Queer Places:
Harvard University (Ivy League), 2 Kirkland St, Cambridge, MA 02138
Dorchester Abbey, High St, Dorchester, Wallingford OX10 7HH, UK

Edith Gratia Stedman (December 29, 1888 - July 16, 1978) was a social worker and college administrator.

Edith Gratia Stedman was born in Cambridge, Massachusetts, on December 29, 1888, the daughter of George Herbert and Gratia Holt. The family moved to Belmont, Massachusetts, where Stedman attended high school. She was graduated from Radcliffe College in 1910.

Edith Gratia Stedman worked for Jessie Hodder in the Social Service Department of the Massachusetts General Hospital. In 1911, when Hodder was appointed Superintendent of the Framingham Reformatory for Women, Stedman went with her and became Head of the Social Service Department there. She resigned under pressure from her brother and for two years, from 1915 to 1917, ran the family candy store in Boston.

In 1917 she and two friends, Margaret Deland and Sylvia Anable, volunteered for service overseas; she served as a canteen worker with the Young Men's Christian Association in France and occupied Germany until 1919.

In 1920 she went overseas again, as a medical social worker at an Episcopal Mission of the Diocese of Hankow, under Bishop Logan Roots, in Wu Chang, China. The eruption of civil war there in 1927 forced her to leave.

On her return to Boston she was offered a position as executive secretary at the Judge Baker Foundation, the guidance clinic for children.

In 1930, Ada Louise Comstock appointed her head the Appointment Bureau (now Office of Career Placement) at Radcliffe, a position she held for 24 years. Challenged by shrinking job opportunities due to the depression, Stedman introduced vocational programs at Harvard-Radcliffe to give students training in marketable skills: the summer secretarial course, waitress course, and counseling and camp handicrafts course. She created the Summer Playgroup, which employed students under a professional director, and began the Publishing Procedures Course in 1936. In 1937 she developed and was the director of the Training Course in Personnel Administration, a program focused on "the understanding and treatment of human problems in any employment situation." Fritz J. Roethlisberger, who taught from 1938 to 1947 said that it was "the first daring experiment in "practical education" for women." Stedman served as Director of the Training Course until 1941. Its scope expanded until, in 1962, when Harvard Business School granted admission to women, it became their Personnel Training Course.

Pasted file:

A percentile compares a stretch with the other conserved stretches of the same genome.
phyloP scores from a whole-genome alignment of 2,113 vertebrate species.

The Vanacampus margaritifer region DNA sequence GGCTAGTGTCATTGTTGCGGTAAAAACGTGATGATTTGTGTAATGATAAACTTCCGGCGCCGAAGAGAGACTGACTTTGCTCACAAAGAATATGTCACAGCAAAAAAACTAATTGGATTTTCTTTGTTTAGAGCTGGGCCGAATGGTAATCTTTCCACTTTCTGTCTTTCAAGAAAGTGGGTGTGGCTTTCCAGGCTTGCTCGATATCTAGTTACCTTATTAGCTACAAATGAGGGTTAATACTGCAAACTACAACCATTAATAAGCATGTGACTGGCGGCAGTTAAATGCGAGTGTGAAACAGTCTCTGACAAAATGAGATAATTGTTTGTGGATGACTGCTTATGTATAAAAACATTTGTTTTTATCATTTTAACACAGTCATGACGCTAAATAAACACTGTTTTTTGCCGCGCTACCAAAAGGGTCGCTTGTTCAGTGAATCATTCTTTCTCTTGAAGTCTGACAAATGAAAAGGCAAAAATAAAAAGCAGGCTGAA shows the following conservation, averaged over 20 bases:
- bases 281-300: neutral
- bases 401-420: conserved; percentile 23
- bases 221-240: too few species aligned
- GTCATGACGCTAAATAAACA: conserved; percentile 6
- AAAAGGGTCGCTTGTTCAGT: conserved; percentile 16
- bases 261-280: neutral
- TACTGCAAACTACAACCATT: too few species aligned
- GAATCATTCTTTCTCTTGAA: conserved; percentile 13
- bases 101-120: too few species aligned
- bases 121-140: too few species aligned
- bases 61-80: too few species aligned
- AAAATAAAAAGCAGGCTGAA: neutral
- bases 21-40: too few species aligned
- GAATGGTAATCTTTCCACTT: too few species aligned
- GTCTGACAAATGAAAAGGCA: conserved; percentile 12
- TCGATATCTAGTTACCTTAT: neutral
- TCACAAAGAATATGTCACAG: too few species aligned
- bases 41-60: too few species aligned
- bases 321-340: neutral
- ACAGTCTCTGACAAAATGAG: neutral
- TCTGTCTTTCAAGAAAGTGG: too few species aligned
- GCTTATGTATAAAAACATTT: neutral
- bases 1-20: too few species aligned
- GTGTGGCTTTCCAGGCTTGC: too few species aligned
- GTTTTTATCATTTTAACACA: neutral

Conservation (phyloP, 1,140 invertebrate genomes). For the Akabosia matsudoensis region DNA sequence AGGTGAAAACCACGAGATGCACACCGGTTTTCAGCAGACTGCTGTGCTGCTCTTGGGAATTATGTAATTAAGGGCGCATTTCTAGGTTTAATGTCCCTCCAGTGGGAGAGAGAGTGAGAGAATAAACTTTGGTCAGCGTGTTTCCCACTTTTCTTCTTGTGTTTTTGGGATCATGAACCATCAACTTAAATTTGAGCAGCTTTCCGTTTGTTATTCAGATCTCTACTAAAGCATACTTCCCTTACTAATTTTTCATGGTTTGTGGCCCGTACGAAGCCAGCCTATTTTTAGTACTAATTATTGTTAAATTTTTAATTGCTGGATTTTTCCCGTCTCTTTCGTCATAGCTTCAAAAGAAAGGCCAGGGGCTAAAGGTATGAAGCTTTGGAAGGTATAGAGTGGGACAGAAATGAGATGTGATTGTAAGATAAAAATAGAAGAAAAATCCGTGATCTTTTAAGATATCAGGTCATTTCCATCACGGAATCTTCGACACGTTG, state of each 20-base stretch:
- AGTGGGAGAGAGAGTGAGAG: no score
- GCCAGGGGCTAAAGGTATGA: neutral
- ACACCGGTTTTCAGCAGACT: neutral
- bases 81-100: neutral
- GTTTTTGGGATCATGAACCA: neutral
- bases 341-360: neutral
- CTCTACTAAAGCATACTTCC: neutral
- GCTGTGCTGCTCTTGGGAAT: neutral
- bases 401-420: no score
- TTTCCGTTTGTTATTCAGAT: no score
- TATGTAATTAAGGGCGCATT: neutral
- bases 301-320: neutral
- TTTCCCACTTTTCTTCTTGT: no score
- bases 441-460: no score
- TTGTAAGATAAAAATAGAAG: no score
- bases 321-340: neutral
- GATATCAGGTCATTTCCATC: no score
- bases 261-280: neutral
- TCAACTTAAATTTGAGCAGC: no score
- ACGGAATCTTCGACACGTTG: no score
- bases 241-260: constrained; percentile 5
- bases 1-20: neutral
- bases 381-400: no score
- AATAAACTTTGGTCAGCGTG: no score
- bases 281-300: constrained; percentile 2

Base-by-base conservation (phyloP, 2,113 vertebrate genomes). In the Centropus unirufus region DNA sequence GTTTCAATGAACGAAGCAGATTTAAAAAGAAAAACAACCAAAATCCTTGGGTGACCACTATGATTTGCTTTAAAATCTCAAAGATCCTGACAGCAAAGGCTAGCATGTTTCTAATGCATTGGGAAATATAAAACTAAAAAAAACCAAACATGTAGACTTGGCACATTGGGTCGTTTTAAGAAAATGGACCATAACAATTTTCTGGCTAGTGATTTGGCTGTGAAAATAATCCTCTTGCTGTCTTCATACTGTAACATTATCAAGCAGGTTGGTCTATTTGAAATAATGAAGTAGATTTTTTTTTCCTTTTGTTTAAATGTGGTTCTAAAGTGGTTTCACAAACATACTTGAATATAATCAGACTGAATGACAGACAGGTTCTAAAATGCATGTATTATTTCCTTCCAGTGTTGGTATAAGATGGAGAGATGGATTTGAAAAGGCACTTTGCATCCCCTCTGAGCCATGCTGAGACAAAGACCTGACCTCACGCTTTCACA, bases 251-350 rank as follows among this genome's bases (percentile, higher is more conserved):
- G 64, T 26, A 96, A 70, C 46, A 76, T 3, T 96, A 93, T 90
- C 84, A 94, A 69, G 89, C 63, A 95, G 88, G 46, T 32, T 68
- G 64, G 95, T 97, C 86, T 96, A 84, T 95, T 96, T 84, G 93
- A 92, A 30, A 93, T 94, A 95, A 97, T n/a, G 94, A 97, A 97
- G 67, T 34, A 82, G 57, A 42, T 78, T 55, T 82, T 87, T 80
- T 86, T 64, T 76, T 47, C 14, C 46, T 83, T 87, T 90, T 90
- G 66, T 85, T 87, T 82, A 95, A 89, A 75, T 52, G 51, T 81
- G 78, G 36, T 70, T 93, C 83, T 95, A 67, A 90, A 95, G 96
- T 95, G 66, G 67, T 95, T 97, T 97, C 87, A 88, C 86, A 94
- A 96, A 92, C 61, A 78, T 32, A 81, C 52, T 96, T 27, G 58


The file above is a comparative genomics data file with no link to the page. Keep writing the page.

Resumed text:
Formal retirement from Radcliffe in 1954 opened a new range of activities for Stedman. In 1955-1959 she volunteered at the Peter Bent Brigham Hospital.

Beginning in 1959 she spent six months of every year in England, living with friends at the Manor House, Dorchester-on-Thames, Oxfordshire. She founded the American Friends of Dorchester Abbey, which raised money for the conversion of the Cloister Garden into an Anglo-American Garden, to restore the great Jesse window in the East End, to erect a memorial to Sir Winston Churchill, and to restore the fabric of the Abbey. She created and ran a gift shop in the old monastic guest house, and was instrumental in arranging a Festal Evensong attended by Queen Elizabeth, the Queen Mother, in 1970. In appreciation of her efforts her English friends had her likeness carved on a corbel at Dorchester Abbey, and in 1976 she was awarded by the Queen and nominated Honorary Officer of the Most Excellent Order of the British Empire (O.B.E.). Her Dorchester Abbey Journals were copied and circulated among the American Friends.

Besides an unpublished autobiography, she wrote numerous works that were published: ''A Monastery Guest House Cookbook'' (1965, with nine subsequent editions), ''A Yankee in an English Village'' (1972), ''Anglo/American Double Talk'' (1972), ''Finger Prints'', and many articles. She also wrote stories, religious pieces, poems, and essays on old age that were not published.

Menieres disease and deafness prevented her from travel at the end of her life and she spent her last years in Sherrill House, an Episcopal nursing home in Boston. She died on July 16, 1978.

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